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I don't know if the question I am going to ask sounds stupid to some of you. I just looked up for the difference between a vegetarian and a vegan. And I was about to write the definition of "vegan" in my own words but I think there is something I need to ask before I finally write it. Let's just read my own definition of the word "vegan" first and then I'll move on elaborating a little more on my question.

Vegan A person who not only consumes meat, fish and poultry items but also other animal products like milk, egg, yogurt, cheese, etc.

Now normally when we are using Present Indefinite Tense, we use "don't" and "doesn't" to make a negative statement. But what in this particular case? Is it okay to use "not only" or "doesn't only" in this particular case?

A person who not only consumes meat, fish and poultry....

or

A person who doesn't only consume meat, fish and poultry...

The first one sounds natural to me but looks grammatically incorrect. The second one looks grammatically correct but doesn't sound natural to me.

I am not a native speaker, so I have no idea which one of them should be picked. Kindly guide me in this regard.

Regards,

Aamir the Global Citizen

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    Your example is fundamentally flawed in a way only tangential to your question. You need an additional negative in each of the two clauses. "A vegan is a person who not only does not consume meat, fish, and poultry, but also avoids other animal products like milk, eggs, yogurt, cheese, etc." – Richard Winters Mar 16 '17 at 7:25
  • Both are grammatical but have different senses – curiousdannii Mar 16 '17 at 7:27
  • @Aamir, the meaning of the word 'vegan' is "a person who does not eat or use animal products". But your 'not only...but also' used sentence says that a vegan consumes all animal products as well as fish! The sentence should have been like, "He does not consume not only meat, fish and poultry items but also other animal products like milk, yogurt, cheese, etc. The parallelism is an important point to be noted in sentences with correlative conjunctions like 'not only...but also'. – mahmud koya Mar 16 '17 at 7:49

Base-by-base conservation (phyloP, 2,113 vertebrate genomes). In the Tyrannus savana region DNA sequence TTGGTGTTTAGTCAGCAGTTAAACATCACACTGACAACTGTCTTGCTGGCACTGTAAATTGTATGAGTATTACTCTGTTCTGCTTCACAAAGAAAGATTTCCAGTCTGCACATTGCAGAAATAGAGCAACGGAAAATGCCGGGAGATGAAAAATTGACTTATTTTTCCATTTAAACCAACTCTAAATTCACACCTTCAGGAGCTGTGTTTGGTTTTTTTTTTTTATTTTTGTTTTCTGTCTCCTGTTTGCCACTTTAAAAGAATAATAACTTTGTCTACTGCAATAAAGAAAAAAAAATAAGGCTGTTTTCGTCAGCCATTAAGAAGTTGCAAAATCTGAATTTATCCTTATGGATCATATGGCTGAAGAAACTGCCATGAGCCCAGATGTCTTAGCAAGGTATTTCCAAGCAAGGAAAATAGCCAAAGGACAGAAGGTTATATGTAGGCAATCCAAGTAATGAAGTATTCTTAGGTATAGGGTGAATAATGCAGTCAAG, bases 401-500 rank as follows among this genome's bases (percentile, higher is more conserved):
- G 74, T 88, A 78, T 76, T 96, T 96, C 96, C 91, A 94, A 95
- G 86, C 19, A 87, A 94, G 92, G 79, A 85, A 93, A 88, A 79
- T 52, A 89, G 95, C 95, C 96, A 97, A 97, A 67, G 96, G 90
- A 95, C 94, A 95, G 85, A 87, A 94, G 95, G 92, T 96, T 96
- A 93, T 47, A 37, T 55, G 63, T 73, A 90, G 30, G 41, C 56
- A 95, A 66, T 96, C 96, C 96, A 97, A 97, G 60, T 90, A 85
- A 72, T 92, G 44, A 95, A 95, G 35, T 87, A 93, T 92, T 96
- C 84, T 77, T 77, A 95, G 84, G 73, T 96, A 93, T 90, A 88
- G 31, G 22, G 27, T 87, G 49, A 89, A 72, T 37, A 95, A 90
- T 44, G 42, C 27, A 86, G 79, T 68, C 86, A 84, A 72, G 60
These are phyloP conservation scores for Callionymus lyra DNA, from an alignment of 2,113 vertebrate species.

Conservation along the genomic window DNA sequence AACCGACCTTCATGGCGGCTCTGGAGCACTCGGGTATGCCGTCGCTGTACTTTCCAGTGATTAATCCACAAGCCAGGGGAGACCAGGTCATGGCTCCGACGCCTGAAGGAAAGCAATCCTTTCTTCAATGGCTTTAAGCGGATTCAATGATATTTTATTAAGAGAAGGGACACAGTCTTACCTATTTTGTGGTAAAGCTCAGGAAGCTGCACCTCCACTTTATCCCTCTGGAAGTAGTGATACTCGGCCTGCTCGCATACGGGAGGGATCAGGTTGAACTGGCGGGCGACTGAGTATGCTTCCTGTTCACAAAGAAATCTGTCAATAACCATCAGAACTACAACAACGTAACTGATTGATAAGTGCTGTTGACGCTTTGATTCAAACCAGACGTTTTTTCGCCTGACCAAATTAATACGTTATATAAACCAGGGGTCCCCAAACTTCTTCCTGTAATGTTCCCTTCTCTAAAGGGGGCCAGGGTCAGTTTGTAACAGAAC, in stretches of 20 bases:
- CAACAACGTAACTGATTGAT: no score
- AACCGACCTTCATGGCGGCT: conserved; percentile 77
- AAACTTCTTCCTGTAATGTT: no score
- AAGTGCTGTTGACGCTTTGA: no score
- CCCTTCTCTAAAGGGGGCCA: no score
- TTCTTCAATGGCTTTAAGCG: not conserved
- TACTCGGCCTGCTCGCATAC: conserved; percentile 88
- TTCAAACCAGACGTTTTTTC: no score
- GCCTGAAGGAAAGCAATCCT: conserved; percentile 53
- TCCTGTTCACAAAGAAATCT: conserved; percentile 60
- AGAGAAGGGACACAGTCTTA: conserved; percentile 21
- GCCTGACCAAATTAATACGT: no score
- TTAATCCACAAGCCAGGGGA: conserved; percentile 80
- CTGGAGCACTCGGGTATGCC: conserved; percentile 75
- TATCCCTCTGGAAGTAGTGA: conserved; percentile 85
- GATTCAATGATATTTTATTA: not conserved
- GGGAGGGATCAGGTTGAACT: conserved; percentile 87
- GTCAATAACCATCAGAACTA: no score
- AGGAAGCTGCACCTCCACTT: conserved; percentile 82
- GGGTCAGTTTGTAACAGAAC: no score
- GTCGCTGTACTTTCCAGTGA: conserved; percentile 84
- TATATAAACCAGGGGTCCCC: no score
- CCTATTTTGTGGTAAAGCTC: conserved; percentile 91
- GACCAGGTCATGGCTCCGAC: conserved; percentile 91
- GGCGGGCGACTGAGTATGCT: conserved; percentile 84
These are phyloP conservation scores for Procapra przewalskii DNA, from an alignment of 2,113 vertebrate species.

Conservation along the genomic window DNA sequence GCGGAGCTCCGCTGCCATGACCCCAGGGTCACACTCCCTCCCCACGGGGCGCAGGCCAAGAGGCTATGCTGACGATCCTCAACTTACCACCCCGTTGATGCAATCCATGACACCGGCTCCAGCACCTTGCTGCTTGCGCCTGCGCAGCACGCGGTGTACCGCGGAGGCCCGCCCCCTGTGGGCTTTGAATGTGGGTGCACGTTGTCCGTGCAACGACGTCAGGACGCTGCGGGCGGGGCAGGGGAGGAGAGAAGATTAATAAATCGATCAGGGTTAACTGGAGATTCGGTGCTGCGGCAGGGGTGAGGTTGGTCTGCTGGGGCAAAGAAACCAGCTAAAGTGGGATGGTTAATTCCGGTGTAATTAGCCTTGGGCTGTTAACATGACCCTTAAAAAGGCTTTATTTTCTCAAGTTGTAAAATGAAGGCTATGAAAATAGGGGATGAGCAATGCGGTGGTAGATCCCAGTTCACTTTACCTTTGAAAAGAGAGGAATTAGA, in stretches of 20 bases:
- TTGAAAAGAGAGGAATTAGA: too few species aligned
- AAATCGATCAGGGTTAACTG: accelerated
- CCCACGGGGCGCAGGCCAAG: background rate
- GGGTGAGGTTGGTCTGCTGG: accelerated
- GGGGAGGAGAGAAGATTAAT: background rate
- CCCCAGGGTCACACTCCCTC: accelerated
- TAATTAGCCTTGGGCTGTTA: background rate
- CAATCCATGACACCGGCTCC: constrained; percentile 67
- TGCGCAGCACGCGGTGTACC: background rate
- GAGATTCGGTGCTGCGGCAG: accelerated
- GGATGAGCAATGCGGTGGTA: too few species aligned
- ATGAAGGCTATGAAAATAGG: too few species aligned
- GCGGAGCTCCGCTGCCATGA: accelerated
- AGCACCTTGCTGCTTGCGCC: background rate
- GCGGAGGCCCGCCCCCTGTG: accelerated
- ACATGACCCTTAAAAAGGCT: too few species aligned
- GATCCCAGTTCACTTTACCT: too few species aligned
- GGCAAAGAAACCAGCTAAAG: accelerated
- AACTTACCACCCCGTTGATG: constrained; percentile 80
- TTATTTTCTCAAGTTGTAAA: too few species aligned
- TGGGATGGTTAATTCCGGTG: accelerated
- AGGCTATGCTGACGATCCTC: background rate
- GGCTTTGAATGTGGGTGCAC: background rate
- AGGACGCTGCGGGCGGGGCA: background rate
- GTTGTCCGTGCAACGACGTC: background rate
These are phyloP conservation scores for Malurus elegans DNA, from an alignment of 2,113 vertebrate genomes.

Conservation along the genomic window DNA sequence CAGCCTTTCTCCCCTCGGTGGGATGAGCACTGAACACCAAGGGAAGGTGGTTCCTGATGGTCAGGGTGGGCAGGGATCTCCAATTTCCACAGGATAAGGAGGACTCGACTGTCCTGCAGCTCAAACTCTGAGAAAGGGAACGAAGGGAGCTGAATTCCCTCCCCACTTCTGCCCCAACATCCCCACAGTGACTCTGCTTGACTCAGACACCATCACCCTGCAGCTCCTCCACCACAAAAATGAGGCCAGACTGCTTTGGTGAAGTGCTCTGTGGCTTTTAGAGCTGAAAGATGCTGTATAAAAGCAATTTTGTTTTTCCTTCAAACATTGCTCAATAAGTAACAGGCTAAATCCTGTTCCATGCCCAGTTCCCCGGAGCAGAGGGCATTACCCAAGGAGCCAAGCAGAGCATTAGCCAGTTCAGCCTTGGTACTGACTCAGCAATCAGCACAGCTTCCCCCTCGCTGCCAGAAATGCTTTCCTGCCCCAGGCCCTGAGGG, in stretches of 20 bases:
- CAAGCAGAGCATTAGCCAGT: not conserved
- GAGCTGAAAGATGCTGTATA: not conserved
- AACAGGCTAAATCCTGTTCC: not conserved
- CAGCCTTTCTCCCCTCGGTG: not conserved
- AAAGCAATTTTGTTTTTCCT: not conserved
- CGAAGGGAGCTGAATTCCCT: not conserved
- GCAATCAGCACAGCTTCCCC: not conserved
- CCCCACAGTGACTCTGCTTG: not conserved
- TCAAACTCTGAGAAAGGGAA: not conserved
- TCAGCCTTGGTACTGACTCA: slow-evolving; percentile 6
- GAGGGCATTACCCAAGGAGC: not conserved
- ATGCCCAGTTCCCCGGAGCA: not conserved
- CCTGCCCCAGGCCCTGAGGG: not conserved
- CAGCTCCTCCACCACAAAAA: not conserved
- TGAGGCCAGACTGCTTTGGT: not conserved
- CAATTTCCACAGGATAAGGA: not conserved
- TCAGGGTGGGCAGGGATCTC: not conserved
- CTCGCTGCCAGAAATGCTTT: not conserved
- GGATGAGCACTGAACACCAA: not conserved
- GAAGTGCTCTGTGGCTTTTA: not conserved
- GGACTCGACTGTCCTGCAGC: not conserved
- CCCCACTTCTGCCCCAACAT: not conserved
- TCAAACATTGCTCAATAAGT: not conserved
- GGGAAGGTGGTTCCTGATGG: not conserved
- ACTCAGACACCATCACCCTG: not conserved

• Thanks to both Richard Winters and Mahmud Koya for drawing my attention to a big mistake I made while writing the definition. My definition was quite the opposite of what Vegan meant. The idea of what vegan is was clear in my mind but I couldn't explain it the right way. – Aamir the Global Citizen Mar 17 '17 at 4:21
  • And what are those different senses curiousdannii. Can you please elaborate on them? – Aamir the Global Citizen Mar 17 '17 at 4:23
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Grammatically, your second option "A person who doesn't only consume..." is correct.

Literally, neither of them are correct; vegans do not use any animal products. The sentence

A vegan is a person who doesn't only consume meat, fish and poultry items but also other animal products like milk, eggs, yogurt, cheese, etc.

means "Vegans don't just eat animal flesh; they also eat animal products like milk, eggs, etc"

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